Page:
Skip to content Skip to navigation

Report from CHOP’s 5th Annual Healthcare Informatics Symposium

May 2, 2012
by David Raths
| Reprints
Innovations range from IBM’s Watson to EHR-linked interactive voice response systems

More than 300 clinicians and researchers gathered April 27 for the 5th Annual Healthcare Informatics Symposium presented by the Center for Biomedical Informatics at the Children’s Hospital of Philadelphia (CHOP). Presentation topics ranged from IBM’s Watson supercomputer to clinical decision support to patient and family engagement innovations.

In one keynote address, Martin Kohn, M.D., chief medical scientist in care delivery systems for IBM Research, described how Watson, the supercomputer that became famous for winning at the game show Jeopardy is now being put to use in the healthcare field. The computer system’s strength is in natural language processing, he said. It can understand information provided by a clinician about an encounter with a patient and read unstructured data in an electronic health record. In addition, it can read 100 million pages of health literature a second.

Kohn said Watson could become invaluable as a diagnosis aide to physicians. Clinicians feed it clues about a beguiling set of symptoms and Watson scans the literature looking for matches before offering potential suggestions. With thousands of new studies published every year, it’s well beyond the ability of any one person to consume or assimilate, Kohn said. Watson is a tool that can read through all that literature and get the information relevant to the decision to be made. IBM has formed a partnership with Memorial Sloan-Kettering Cancer Center in New York to develop tools to help improve decision making for diagnosis and therapy in cancer, he said.

On the clinical decision support (CDS) front, Chris Lehmann, M.D., director of clinical information technology for Johns Hopkins Children's Medical and Surgical Center, said that solutions out of the box from EHR vendors still don’t work well enough. In his organization, he said, physicians overrode the drug-drug interaction tool supplied by the vendor 97 percent of the time. “So we built our own and reduced alerts by 90 percent,” he said, “but it takes a lot of time to do well.”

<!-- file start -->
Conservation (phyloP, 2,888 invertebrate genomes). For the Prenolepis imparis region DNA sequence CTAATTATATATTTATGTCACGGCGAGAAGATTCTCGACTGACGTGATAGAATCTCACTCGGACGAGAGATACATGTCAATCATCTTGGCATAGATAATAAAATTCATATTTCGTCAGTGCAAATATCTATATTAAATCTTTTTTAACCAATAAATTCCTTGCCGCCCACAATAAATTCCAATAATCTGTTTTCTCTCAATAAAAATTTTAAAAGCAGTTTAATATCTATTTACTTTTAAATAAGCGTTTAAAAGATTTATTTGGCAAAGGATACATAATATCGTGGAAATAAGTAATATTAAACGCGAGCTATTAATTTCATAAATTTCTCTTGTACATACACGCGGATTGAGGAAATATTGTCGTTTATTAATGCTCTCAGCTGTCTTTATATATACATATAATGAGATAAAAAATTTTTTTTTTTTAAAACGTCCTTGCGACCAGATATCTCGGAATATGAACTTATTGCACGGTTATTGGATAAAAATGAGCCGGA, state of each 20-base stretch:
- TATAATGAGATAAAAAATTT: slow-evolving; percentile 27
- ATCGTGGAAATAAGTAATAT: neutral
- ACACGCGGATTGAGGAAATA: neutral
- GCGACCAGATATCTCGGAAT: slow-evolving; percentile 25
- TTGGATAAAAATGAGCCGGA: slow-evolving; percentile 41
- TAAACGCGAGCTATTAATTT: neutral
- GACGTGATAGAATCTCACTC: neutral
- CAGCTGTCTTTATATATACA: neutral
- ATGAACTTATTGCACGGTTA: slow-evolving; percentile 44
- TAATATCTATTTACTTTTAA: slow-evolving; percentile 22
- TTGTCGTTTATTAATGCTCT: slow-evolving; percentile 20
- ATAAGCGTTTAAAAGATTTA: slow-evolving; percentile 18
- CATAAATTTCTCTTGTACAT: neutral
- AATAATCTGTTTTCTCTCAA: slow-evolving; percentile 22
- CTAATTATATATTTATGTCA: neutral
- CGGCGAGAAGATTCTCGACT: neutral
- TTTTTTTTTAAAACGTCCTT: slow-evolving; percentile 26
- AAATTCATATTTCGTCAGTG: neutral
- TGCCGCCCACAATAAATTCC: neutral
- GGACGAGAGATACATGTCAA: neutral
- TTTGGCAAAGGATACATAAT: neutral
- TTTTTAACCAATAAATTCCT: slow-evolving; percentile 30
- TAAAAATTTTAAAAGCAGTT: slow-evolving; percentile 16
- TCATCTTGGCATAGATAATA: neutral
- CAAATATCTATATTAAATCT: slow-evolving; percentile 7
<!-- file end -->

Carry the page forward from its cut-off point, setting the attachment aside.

Lehman believes that associations will eventually become the stewards of clinical decision support knowledge bases.

The American Association of Pediatrics has held talks with EHR vendors on this topic, and Lehman said the message from vendors is clear: They can’t keep up with the constant change in CDS content, and they would like a trusted source to do this. The key is to develop web services that can be shared, he said. It will eliminate regional discrepancies and redundant development efforts.

We don’t often include the telephone when thinking about health IT innovations, but researchers at the Boston University School of Medicine described their work combining EHRs with interactive voice response (IVR) systems. William Adams, M.D., director of the BU Clinical and Translational Science Institute Clinical Research Informatics Group, said that integrated with an EHR, the IVR system can have an impact on child health supervision, medication safety and parental activation.

BU researchers created the Personal Health Partner with a synthetic voice as an automated telephone system designed to gather information about children before a primary care visit, share that information with the pediatrician, and follow up after the visit to review things that may have been done during the visit. “The data gathered in the call prepopulates the EHR, which is a time saver for the provider,” Adams said.

In the study, 80 percent of clinicians thought it improved efficiency, and integrated well into clinical workflow.

Adams added that the system helps parents provide information that can change what happens during an office visit. He said a next step is to make the system multichannel, so that parents can choose whether they’d rather interact on the Web or by phone.